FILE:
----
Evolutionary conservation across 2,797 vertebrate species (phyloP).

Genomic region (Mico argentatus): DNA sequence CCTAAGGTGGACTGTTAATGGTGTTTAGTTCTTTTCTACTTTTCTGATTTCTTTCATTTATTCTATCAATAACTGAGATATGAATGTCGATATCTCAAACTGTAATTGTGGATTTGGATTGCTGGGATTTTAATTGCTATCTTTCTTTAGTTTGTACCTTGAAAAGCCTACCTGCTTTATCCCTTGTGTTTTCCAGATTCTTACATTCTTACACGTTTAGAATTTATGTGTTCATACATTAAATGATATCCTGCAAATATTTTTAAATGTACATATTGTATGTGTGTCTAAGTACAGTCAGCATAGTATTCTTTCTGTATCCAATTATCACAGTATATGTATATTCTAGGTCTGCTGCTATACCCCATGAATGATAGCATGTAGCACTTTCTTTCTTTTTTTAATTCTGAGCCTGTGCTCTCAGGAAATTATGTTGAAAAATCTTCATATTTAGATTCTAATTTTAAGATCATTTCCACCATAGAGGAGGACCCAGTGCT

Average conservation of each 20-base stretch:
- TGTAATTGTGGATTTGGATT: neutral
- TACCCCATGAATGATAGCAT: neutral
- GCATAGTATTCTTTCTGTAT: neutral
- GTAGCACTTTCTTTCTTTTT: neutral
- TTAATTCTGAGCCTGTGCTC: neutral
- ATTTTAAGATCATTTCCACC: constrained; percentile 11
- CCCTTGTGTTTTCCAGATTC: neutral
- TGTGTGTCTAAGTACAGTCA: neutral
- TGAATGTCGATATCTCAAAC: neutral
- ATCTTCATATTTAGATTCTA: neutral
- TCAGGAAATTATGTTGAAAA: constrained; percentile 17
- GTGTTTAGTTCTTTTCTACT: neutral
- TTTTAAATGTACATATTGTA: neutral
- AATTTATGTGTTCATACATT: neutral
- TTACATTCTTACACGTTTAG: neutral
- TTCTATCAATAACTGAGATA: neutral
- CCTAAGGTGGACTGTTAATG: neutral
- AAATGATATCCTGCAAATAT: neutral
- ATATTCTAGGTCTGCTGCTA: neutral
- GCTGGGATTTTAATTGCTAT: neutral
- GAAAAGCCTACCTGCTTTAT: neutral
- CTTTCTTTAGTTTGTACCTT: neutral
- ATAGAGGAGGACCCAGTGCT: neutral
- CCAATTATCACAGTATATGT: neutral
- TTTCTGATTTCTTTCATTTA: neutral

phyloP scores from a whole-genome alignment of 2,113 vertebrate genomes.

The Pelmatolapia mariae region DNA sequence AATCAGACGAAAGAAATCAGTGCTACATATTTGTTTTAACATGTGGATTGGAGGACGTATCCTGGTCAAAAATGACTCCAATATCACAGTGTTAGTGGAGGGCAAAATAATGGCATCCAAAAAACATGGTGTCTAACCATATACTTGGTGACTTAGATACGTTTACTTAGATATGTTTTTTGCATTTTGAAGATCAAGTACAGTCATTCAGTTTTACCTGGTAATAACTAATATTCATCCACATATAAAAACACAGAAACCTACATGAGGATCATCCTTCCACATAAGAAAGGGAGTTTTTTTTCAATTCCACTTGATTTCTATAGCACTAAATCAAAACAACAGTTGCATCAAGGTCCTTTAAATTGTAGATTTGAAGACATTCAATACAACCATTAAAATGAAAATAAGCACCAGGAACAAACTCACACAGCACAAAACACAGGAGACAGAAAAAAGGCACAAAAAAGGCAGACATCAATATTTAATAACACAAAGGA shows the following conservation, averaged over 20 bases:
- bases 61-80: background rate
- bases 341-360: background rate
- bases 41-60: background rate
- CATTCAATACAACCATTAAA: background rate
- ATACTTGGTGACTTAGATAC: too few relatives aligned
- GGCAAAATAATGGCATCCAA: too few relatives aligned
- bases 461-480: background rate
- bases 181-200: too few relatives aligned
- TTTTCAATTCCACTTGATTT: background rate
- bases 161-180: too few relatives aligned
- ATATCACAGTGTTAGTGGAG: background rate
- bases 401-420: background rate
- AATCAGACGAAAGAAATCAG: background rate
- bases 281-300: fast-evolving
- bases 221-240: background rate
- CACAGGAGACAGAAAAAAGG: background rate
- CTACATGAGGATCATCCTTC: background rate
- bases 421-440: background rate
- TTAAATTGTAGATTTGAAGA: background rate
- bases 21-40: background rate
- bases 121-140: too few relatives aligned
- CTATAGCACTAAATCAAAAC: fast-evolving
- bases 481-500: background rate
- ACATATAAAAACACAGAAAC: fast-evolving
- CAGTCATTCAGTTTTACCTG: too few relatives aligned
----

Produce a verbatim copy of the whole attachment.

Evolutionary conservation across 2,797 vertebrate species (phyloP).

Genomic region (Mico argentatus): DNA sequence CCTAAGGTGGACTGTTAATGGTGTTTAGTTCTTTTCTACTTTTCTGATTTCTTTCATTTATTCTATCAATAACTGAGATATGAATGTCGATATCTCAAACTGTAATTGTGGATTTGGATTGCTGGGATTTTAATTGCTATCTTTCTTTAGTTTGTACCTTGAAAAGCCTACCTGCTTTATCCCTTGTGTTTTCCAGATTCTTACATTCTTACACGTTTAGAATTTATGTGTTCATACATTAAATGATATCCTGCAAATATTTTTAAATGTACATATTGTATGTGTGTCTAAGTACAGTCAGCATAGTATTCTTTCTGTATCCAATTATCACAGTATATGTATATTCTAGGTCTGCTGCTATACCCCATGAATGATAGCATGTAGCACTTTCTTTCTTTTTTTAATTCTGAGCCTGTGCTCTCAGGAAATTATGTTGAAAAATCTTCATATTTAGATTCTAATTTTAAGATCATTTCCACCATAGAGGAGGACCCAGTGCT

Average conservation of each 20-base stretch:
- TGTAATTGTGGATTTGGATT: neutral
- TACCCCATGAATGATAGCAT: neutral
- GCATAGTATTCTTTCTGTAT: neutral
- GTAGCACTTTCTTTCTTTTT: neutral
- TTAATTCTGAGCCTGTGCTC: neutral
- ATTTTAAGATCATTTCCACC: constrained; percentile 11
- CCCTTGTGTTTTCCAGATTC: neutral
- TGTGTGTCTAAGTACAGTCA: neutral
- TGAATGTCGATATCTCAAAC: neutral
- ATCTTCATATTTAGATTCTA: neutral
- TCAGGAAATTATGTTGAAAA: constrained; percentile 17
- GTGTTTAGTTCTTTTCTACT: neutral
- TTTTAAATGTACATATTGTA: neutral
- AATTTATGTGTTCATACATT: neutral
- TTACATTCTTACACGTTTAG: neutral
- TTCTATCAATAACTGAGATA: neutral
- CCTAAGGTGGACTGTTAATG: neutral
- AAATGATATCCTGCAAATAT: neutral
- ATATTCTAGGTCTGCTGCTA: neutral
- GCTGGGATTTTAATTGCTAT: neutral
- GAAAAGCCTACCTGCTTTAT: neutral
- CTTTCTTTAGTTTGTACCTT: neutral
- ATAGAGGAGGACCCAGTGCT: neutral
- CCAATTATCACAGTATATGT: neutral
- TTTCTGATTTCTTTCATTTA: neutral

phyloP scores from a whole-genome alignment of 2,113 vertebrate genomes.

The Pelmatolapia mariae region DNA sequence AATCAGACGAAAGAAATCAGTGCTACATATTTGTTTTAACATGTGGATTGGAGGACGTATCCTGGTCAAAAATGACTCCAATATCACAGTGTTAGTGGAGGGCAAAATAATGGCATCCAAAAAACATGGTGTCTAACCATATACTTGGTGACTTAGATACGTTTACTTAGATATGTTTTTTGCATTTTGAAGATCAAGTACAGTCATTCAGTTTTACCTGGTAATAACTAATATTCATCCACATATAAAAACACAGAAACCTACATGAGGATCATCCTTCCACATAAGAAAGGGAGTTTTTTTTCAATTCCACTTGATTTCTATAGCACTAAATCAAAACAACAGTTGCATCAAGGTCCTTTAAATTGTAGATTTGAAGACATTCAATACAACCATTAAAATGAAAATAAGCACCAGGAACAAACTCACACAGCACAAAACACAGGAGACAGAAAAAAGGCACAAAAAAGGCAGACATCAATATTTAATAACACAAAGGA shows the following conservation, averaged over 20 bases:
- bases 61-80: background rate
- bases 341-360: background rate
- bases 41-60: background rate
- CATTCAATACAACCATTAAA: background rate
- ATACTTGGTGACTTAGATAC: too few relatives aligned
- GGCAAAATAATGGCATCCAA: too few relatives aligned
- bases 461-480: background rate
- bases 181-200: too few relatives aligned
- TTTTCAATTCCACTTGATTT: background rate
- bases 161-180: too few relatives aligned
- ATATCACAGTGTTAGTGGAG: background rate
- bases 401-420: background rate
- AATCAGACGAAAGAAATCAG: background rate
- bases 281-300: fast-evolving
- bases 221-240: background rate
- CACAGGAGACAGAAAAAAGG: background rate
- CTACATGAGGATCATCCTTC: background rate
- bases 421-440: background rate
- TTAAATTGTAGATTTGAAGA: background rate
- bases 21-40: background rate
- bases 121-140: too few relatives aligned
- CTATAGCACTAAATCAAAAC: fast-evolving
- bases 481-500: background rate
- ACATATAAAAACACAGAAAC: fast-evolving
- CAGTCATTCAGTTTTACCTG: too few relatives aligned